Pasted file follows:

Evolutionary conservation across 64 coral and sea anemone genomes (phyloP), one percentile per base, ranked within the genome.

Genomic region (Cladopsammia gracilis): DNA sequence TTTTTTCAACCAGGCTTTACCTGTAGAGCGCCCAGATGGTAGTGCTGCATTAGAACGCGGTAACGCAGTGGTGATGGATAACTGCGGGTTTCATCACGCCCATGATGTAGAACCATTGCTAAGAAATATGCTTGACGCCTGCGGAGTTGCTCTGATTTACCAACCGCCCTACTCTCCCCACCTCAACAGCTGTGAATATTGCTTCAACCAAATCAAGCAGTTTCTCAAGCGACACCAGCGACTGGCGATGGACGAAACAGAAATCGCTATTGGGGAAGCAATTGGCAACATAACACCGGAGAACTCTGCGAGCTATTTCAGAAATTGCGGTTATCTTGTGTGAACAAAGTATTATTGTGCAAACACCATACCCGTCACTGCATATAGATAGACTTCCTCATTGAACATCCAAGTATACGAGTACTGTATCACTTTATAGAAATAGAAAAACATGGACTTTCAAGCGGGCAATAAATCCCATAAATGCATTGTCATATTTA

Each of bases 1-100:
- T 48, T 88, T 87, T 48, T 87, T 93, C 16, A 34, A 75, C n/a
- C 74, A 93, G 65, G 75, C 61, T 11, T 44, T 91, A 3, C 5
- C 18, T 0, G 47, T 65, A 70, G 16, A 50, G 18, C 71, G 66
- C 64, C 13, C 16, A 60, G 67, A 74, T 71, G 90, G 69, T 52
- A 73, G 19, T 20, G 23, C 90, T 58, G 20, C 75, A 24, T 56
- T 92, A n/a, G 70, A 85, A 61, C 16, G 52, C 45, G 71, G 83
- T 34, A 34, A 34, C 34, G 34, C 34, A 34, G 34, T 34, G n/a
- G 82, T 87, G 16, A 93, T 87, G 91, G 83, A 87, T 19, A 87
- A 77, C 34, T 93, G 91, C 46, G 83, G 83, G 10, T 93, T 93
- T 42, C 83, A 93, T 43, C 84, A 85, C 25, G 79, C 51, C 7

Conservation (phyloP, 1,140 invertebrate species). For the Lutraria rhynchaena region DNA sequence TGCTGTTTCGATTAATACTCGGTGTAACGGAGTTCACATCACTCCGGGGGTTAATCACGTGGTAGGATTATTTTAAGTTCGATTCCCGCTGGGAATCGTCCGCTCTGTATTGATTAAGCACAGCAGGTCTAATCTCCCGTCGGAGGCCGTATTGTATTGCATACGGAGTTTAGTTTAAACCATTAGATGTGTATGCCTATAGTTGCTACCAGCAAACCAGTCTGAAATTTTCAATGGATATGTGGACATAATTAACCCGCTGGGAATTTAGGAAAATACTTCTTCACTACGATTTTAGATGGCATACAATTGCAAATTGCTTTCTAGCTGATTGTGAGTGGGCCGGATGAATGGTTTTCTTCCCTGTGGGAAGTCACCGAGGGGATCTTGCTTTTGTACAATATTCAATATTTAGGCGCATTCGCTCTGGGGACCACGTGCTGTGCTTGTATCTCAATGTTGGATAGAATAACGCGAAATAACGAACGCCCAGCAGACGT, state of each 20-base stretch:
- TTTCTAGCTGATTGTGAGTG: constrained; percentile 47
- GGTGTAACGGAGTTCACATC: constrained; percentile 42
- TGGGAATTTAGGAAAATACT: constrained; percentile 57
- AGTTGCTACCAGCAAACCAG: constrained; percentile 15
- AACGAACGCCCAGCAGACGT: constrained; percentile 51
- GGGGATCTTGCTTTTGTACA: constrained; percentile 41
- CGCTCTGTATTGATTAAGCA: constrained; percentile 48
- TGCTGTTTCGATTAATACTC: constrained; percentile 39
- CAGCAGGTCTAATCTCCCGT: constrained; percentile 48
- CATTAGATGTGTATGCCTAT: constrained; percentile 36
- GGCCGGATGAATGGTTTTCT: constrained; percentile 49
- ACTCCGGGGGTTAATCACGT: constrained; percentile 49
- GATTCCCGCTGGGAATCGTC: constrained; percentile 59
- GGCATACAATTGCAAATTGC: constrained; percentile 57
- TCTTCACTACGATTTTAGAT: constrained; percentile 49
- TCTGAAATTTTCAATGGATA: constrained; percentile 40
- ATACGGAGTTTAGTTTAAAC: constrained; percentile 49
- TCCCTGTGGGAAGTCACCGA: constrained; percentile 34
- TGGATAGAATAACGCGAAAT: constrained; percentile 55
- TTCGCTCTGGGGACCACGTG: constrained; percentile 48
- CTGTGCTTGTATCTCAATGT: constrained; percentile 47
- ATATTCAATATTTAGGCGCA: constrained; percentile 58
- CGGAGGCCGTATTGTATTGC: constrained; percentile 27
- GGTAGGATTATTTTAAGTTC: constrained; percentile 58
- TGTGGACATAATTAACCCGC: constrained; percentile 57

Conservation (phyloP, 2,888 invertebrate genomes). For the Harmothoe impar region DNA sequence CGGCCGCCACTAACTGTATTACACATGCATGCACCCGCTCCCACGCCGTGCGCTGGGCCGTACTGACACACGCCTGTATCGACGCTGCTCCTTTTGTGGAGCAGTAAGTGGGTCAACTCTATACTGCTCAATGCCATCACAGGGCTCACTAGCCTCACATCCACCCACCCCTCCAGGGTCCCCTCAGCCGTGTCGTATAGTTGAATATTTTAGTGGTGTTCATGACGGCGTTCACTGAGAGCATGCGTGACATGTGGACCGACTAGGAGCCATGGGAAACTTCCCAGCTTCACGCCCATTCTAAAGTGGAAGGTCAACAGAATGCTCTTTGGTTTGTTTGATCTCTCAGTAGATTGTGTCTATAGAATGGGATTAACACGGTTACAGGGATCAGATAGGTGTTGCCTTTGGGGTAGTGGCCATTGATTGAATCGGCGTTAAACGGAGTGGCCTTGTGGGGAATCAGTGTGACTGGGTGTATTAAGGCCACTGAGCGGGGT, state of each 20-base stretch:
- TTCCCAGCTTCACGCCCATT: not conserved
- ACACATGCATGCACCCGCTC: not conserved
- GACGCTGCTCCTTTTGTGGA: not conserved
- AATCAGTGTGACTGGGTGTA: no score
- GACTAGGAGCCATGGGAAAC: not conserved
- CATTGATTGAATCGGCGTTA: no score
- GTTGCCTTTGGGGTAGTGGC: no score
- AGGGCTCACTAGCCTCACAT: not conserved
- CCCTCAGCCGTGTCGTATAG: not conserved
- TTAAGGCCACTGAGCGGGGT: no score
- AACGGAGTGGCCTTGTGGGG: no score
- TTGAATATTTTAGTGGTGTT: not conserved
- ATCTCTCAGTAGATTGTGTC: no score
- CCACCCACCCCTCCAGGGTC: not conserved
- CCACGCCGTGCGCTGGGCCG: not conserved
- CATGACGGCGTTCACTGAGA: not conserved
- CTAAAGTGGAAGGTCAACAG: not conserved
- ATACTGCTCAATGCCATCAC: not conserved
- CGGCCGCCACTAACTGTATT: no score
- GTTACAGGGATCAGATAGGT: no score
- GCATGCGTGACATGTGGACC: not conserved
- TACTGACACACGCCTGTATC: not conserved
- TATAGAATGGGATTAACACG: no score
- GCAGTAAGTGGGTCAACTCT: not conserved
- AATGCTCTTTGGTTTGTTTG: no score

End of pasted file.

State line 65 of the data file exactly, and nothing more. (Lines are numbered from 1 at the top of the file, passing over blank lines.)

- AATGCTCTTTGGTTTGTTTG: no score